The opinion of the court was delivered by: Judge Caldwell
Petitioner, Ronald Grant Champney, a Pennsylvania prisoner, initiated these habeas proceedings by filing a counseled petition under 28 U.S.C. § 2254. On January 5, 2010, we dismissed the petition as time-barred. We are considering Petitioner's timely filed motion to alter or amend under Fed. R. Civ. P. 59(e). The motion requests that we grant Petitioner a certificate of appealability on our dismissal of Claim 21 on limitations grounds.
We have reviewed the parties' conscientious briefs on the issue and have decided to grant the motion.
Champney's 2254 petition challenged his 1998 convictions in the Court of Common Pleas of Schuylkill County, Pennsylvania, for, among other things, burglary and robbery. In October 1999, Champney was also convicted in Schuylkill County for first-degree murder for a murder that occurred in 1992.
In the instant proceedings, Petitioner presented twenty-seven claims challenging the burglary and robbery convictions. Claim 21 asserted that his trial counsel, Frank Cori, had a conflict of interest because he was involved in certain criminal matters with David Blickley, a witness against Champney in the murder trial, and who, as Petitioner alleges, was himself a suspect in that case. Petitioner asserts this conflict led Cori to provide Champney inadequate representation in the burglar and robbery trial to benefit Blickley. The reasoning is that with CHampney convicted on the burglary and robbery charges it would make it easier for Blickley in the murder case, both as suspect and witness.
In his briefing on the 2254 petition, Champney asserted this claim was timely because it was based on an FBI witness statement given by Blickley that Petitioner only discovered on April 6, 2007, the day it was produced to him in response to a subpoena in the post-conviction proceedings in his murder trial. He asserted that the post-conviction proceedings in the murder trial presented the first opportunity to subpoena these records because he had been denied a hearing on his burglary and robbery state post-conviction petition. Since the FBI 302s had only been produced to his counsel on April 6, 2007, Petitioner's Claim 21 was timely when it was filed as an amendment to his 2254 petition on April 5, 2008, within a year of "the date on which the factual predicate of the claim or claims presented could have been discovered through the exercise of due diligence." 28 U.S.C. § 2244(d)(1)(D). (Doc. 66, Reply Brief pp. 3-4)).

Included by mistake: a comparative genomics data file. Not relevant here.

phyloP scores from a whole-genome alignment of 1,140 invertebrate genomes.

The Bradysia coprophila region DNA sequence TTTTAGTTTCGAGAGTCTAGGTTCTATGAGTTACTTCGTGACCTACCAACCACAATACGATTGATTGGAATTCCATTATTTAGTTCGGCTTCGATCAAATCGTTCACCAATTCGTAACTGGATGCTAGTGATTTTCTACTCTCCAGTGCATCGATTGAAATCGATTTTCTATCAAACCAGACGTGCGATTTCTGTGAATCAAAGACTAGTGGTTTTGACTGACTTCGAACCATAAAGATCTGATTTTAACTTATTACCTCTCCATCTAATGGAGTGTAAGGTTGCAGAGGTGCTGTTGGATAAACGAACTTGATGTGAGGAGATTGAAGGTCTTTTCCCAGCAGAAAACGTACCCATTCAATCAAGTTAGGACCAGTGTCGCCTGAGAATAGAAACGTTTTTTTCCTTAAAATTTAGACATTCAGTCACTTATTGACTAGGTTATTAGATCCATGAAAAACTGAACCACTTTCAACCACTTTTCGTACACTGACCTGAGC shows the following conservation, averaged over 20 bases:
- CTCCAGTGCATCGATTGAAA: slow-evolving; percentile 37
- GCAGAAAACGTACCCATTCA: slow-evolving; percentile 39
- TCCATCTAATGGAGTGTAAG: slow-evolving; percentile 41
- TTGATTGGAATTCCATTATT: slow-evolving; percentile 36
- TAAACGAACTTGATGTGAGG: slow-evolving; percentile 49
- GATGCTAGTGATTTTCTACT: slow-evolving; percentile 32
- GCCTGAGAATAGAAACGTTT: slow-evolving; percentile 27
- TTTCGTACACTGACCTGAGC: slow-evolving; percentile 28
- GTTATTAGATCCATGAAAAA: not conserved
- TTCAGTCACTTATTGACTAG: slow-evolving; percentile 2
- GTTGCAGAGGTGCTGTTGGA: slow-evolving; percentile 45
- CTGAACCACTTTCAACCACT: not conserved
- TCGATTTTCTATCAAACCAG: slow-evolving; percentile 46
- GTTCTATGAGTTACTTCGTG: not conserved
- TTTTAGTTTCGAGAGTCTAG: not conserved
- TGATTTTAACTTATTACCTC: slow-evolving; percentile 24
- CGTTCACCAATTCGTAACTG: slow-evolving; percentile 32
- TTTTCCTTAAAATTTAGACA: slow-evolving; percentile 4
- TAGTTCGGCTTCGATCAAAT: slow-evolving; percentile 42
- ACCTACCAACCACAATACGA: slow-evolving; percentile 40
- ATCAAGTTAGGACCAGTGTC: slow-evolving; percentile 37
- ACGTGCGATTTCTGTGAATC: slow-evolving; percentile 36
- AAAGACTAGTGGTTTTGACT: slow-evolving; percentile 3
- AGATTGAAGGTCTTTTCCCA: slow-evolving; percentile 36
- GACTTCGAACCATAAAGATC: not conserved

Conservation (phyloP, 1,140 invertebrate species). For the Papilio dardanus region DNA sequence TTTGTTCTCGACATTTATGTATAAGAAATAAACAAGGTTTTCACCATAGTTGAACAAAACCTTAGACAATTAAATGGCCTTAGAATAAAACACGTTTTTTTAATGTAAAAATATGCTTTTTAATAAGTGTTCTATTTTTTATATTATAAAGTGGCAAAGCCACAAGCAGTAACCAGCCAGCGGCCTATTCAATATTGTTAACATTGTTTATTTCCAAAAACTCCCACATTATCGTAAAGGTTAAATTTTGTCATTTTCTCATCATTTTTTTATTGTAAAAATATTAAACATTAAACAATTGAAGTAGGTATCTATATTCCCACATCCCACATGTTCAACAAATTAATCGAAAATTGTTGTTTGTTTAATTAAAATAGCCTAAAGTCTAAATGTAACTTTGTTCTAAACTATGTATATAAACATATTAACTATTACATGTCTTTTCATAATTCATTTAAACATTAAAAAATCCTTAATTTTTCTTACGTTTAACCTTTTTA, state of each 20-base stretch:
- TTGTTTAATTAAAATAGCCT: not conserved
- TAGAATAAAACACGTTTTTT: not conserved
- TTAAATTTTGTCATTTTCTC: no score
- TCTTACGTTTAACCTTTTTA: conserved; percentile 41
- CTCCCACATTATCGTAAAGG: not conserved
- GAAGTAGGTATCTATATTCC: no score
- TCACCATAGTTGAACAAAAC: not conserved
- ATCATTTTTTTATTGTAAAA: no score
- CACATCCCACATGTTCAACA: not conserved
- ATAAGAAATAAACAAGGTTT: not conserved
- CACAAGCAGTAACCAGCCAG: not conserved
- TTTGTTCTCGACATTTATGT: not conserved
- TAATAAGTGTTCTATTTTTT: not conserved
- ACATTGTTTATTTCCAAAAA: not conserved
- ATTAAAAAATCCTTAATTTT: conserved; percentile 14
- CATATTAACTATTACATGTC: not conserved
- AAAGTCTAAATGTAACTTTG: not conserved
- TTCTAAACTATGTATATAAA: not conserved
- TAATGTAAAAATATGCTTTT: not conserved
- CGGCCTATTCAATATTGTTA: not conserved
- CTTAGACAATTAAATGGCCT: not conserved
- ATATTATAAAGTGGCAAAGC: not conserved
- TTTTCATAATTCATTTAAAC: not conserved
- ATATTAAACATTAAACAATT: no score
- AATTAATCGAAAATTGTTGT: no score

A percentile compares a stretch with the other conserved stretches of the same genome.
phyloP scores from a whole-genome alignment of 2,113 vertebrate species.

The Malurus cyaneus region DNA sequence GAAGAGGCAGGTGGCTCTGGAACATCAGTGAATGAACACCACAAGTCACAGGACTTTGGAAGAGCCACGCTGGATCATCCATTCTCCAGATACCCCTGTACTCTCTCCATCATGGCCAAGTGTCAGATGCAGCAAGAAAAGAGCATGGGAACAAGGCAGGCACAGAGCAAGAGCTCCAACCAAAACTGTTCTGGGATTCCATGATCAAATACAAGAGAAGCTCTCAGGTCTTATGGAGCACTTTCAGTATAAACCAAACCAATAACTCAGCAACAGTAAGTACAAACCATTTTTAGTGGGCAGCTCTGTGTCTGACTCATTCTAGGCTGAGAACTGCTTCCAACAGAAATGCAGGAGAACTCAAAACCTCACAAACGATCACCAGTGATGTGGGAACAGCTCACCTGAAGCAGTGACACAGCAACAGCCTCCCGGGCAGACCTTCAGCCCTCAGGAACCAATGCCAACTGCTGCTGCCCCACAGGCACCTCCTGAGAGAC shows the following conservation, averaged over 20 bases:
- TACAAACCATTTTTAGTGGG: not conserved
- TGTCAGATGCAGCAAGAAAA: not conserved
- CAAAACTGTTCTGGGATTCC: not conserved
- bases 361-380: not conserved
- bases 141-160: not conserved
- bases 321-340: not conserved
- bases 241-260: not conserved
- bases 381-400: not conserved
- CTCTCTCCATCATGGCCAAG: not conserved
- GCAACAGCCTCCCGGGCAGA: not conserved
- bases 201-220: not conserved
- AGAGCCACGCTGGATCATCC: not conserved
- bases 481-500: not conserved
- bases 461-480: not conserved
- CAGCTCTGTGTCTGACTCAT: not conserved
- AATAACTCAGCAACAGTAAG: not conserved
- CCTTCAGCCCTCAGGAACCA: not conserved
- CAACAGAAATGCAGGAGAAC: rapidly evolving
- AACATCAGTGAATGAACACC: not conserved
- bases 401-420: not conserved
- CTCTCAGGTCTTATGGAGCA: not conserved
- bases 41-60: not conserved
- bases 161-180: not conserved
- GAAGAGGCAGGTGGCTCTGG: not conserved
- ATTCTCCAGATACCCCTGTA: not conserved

In ruling on the 2254 petition, we concluded the claim was untimely because we believed this argument did not address Petitioner's burden in showing due diligence. We therefore dismissed the claim as time-barred. (Doc. 97, Jan. 5, 2010, memorandum at p. 30).
Dismissal of a habeas claim on the basis of the statute of limitations is a procedural issue. "The Supreme Court has held that when a District Court denies a habeas corpus petition on procedural grounds, a certificate of appealability "should issue... when the prisoner shows... 'that jurists of reason would find it debatable whether the petition states a valid claim of the denial of a constitutional right and that jurists of reason would find it debatable whether the district court was correct in its procedural ruling.'" Conn v. Lavan, 331 F. App'x 122, 124 (3d Cir. 2009)(nonprecedential)(quoted cases omitted), cert. denied, Conn v. Klopotoski, 130 S.Ct. 417, 175 L.Ed.2d 286 (U.S. Oct. 13, 2009).
We conclude that the first part of this test is satisfied. Jurists of reason would consider Claim 21 a valid claim under the Sixth Amendment and the Due Process Clause, regardless of whether they would ultimately rule in Petitioner's favor. On the second part of this test, Petitioner asserts in his motion to alter or amend that due diligence was satisfied here because it was merely by "happenstance," (doc. 98, Mot. to Alter or Amend ¶ 7), that he discovered Blickley's FBI witness statement, by way of his post-conviction challenge in his murder conviction. We take this to mean that Petitioner contends that there was no action he could have been expected to take that would have revealed the witness statement earlier. See Wilson v. Beard, 426 F.3d 653, 661 (3d Cir. 2005). If so, it is at least debatable that our ruling on the timeliness issue was correct.*fn1
We will therefore grant the motion.
William W. Caldwell United States ...